By Gary J. Boulanger
Northern California has been the epicenter of bicycle innovation and manufacturing for decades, with the surrounding terrain and ideal climate providing a near-perfect fusion for saddle time with friends and strangers. As a result, Soulcraft Cycles owner Sean Walling organized the ‘Meet Your Maker’ Tour, a series of Saturday group rides designed to bring frame builders and parts makers together with friends, customers, and like-minded riders.
“Sometimes we lose sight of what our industry is all about,” Walling, pictured above, said. “Handbuilt bike shows are good, but sharing a ride with friends and customers brings it all together. The Meet Your Maker Tour is about providing access to the people who make great bikes and parts. This Tour makes it easy for riders to meet the NorCal builders who they hope to do business with locally. Our goal is to see as many local brands under riders as possible.”
The second MYM Tour was hosted and organized by Mark Norstad, owner of Paragon Machine Works in Richmond, Calif., on July 21. Paragon designs and manufactures dropouts, bottom bracket shells, seat stay caps and other components used by Walling and his manufacturing brethren.
The 26-mile ride route was designed as a historic tour of a region known for its World War II manufacturing output, with several stops planned by Norstad, including one at the Rosie the Riveter museum in Richmond, Calif.
By 9:15 a.m., 36 people had assembled in Paragon’s parking lot. Framebuilders joining Walling and Norstad included Steve Rex (Rex Cycles – Sacramento), Josh Muir (Frances Cycles – Santa Cruz), Mauricio Rebolledo (Rebolledo Cycles – Sonoma), Bruce Gordon (Bruce Gordon Cycles – Petaluma), and Robert Ives (Blue Collar Bikes – Sacramento).
The sky was a crisp blue and the wind was minimal, with temperatures in the high 60s when we rolled out of the Paragon Machine Works parking lot. Riders came from Sacramento, Santa Cruz, Mountain View, Oakland, San Francisco, Sonoma, Petaluma, and San Bruno, and the collection of bikes included Soulcraft, Hunter, Retrotec, Rex, Bruce Gordon, Charlie Cunningham, Gianni Motta, Frances, Engin, Peugeot, Rivendell, Ibis, Bianchi, Pashley, Blue Collar, and Rebolledo. The tribe was almost equally split male and female, with Walling’s young daughter Lucy keeping us company in her dad’s Burley trailer.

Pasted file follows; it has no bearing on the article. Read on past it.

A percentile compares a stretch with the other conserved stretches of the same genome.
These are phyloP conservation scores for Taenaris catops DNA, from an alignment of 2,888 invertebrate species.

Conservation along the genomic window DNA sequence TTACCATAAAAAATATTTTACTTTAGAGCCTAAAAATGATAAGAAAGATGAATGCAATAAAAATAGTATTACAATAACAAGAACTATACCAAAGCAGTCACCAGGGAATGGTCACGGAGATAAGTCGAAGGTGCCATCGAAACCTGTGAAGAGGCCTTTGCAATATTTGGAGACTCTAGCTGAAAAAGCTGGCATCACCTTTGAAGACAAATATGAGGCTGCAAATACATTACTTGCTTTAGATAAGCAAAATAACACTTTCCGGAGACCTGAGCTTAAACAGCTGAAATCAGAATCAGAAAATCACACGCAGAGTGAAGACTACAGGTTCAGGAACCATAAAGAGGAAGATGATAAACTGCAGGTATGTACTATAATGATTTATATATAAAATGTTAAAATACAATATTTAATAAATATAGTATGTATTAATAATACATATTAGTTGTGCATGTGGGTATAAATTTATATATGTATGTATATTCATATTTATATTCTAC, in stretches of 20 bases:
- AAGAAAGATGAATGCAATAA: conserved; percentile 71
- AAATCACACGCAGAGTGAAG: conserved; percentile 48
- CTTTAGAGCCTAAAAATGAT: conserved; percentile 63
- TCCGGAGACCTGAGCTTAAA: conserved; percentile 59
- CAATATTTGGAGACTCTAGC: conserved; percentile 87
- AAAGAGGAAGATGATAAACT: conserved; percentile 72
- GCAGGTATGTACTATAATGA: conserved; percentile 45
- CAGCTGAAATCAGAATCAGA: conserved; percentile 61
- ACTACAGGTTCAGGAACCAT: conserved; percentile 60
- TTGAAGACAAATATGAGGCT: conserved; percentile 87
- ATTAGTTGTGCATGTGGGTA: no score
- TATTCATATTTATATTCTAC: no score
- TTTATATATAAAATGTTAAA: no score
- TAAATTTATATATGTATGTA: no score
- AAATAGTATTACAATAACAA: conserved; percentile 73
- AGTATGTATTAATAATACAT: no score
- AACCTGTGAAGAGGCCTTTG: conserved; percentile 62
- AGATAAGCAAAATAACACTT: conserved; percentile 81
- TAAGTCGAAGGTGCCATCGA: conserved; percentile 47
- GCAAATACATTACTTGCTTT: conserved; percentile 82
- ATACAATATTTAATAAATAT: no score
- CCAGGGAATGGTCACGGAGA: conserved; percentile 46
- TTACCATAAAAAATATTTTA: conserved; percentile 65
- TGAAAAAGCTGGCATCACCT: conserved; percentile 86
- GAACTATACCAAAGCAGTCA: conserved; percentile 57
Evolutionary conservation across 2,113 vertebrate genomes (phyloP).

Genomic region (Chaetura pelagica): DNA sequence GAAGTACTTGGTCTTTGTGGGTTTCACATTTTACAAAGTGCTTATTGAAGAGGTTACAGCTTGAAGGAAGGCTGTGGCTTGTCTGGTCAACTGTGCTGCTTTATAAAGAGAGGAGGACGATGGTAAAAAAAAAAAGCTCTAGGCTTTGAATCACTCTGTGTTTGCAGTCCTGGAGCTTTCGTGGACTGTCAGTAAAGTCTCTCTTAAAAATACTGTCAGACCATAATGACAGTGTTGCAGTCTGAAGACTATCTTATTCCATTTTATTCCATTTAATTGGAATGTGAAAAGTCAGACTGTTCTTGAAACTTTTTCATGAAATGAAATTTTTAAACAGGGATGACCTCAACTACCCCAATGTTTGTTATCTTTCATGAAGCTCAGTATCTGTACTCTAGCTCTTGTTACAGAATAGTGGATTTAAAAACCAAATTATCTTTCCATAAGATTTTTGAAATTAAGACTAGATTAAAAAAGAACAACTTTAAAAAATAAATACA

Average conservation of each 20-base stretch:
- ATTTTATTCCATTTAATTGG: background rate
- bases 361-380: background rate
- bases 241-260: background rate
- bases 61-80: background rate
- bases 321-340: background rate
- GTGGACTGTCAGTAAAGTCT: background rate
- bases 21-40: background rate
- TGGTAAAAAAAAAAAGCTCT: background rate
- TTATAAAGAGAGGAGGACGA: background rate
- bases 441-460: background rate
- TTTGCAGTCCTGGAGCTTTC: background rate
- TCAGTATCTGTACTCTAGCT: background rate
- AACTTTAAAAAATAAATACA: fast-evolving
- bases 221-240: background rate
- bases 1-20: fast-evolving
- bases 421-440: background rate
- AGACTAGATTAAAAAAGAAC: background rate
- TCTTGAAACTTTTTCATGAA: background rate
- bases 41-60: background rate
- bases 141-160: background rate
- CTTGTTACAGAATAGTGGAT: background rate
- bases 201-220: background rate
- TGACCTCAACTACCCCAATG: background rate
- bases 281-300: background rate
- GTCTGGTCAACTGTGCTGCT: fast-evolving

Richmond is an industrial, gritty town of 93,000-plus, with brightly colored homes with low fences and cars galore lining the streets. Norstad designed a route using the Bay Trail and connector bike paths, linking us to Shimada Park, Vincent Park, and Marina Bay Park, home of the Rosie the Riveter memorial. Richmond’s ‘Rosies’ played a significant and nationally recognized part in the World War II home front. The four Richmond shipyards, with their combined 27 shipways, produced 747 ships, more than any other shipyard complex in the country. Richmond was home to 56 different war industries, more than any other city of its size in the United States.
From there, we pedaled to the former Ford Motor Company Assembly plant, a 500,000-square-foot architectural marvel of Albert Kahn’s ‘daylight factory’ design. President Franklin D. Roosevelt banned the production of civilian automobiles during World War II, so the Richmond Ford Assembly Plant switched to assembling jeeps and putting the finishing touches on tanks, half-tracked armored personnel carriers, armored cars, and other military vehicles destined for the Pacific Theater. By July of 1942, military combat vehicles began flowing into the Richmond Ford plant to get final processing before being transported out the deep-water channel to the war zones. The adjacent Craneway Pavilion hosts the Bay Area Derby Girls Championships on August 4.
Cruising through the port, we made our way to the S.S. Red Oak Victory shipyard, where Walling’s grandparents met decades ago.
We continued along Highway 580, then dropped onto Western Drive for nearly four miles, rising past a rifle range that paralleled the San Pablo Bay north of the San Rafael-Richmond Bridge before climbing the uber-steep Point San Pablo Marina Road, which Norstad referred to simply as a ‘grunt’. The more than 20-percent grade had several in the group grunting…
Norstad’s plan was the reward of ripe blackberries on the backside of the hill near the marina, which several in our posse enjoyed before we reversed course and returned to Paragon, passing brightly-painted graffiti and more industrial building along the bike path.
Highlights of the ride include:
- Watching Josh Muir coast down a steep grade no-handed on his custom cargo bike as he made adjustments to his helmet, then climb the grunt while most of us walked.
- Chatting with Bruce Gordon about his relaunch of the popular Rock ‘N’ Road tires.
- Getting to know folks from the Bay Area who are relatively new to the area and are excited to talk bikes with professionals.
- Drinking in the antics of Stevil Smith.
- Listening to Sean Walling, Steve Rex, and Bruce Gordon talk casually about their craft – they have nearly 90 years combined experience.
- Watching the guy with the full-face helmet pilot his 40-year-old Peugeot through dirt, gravel, and grass, with one cargo pant leg unzipped.
- Sweating one-third my body weight on the grunt.
- Watching Bruce Gordon patiently answer ‘no’ to a well-intentioned older woman in a car ask if we were part of a club, Meet Up, or race.
- Riding down the bumpy backside of Point San Pablo Marina Road, the second worst road in the world after the one in front of Steve Jobs’ Palo Alto house, which looks like it came from the “Lord of the Rings” movie set.
- Laughing with Stevil and his cohorts while Lanie Walling tried her best to calm a rather unhappy Lucy after Sean scarred her for life riding down Point San Pablo Marina Road.
Want to get in on the action? The 3rd Meet Your Maker Ride is scheduled for early October, hosted by Paul Components in Chico, CA.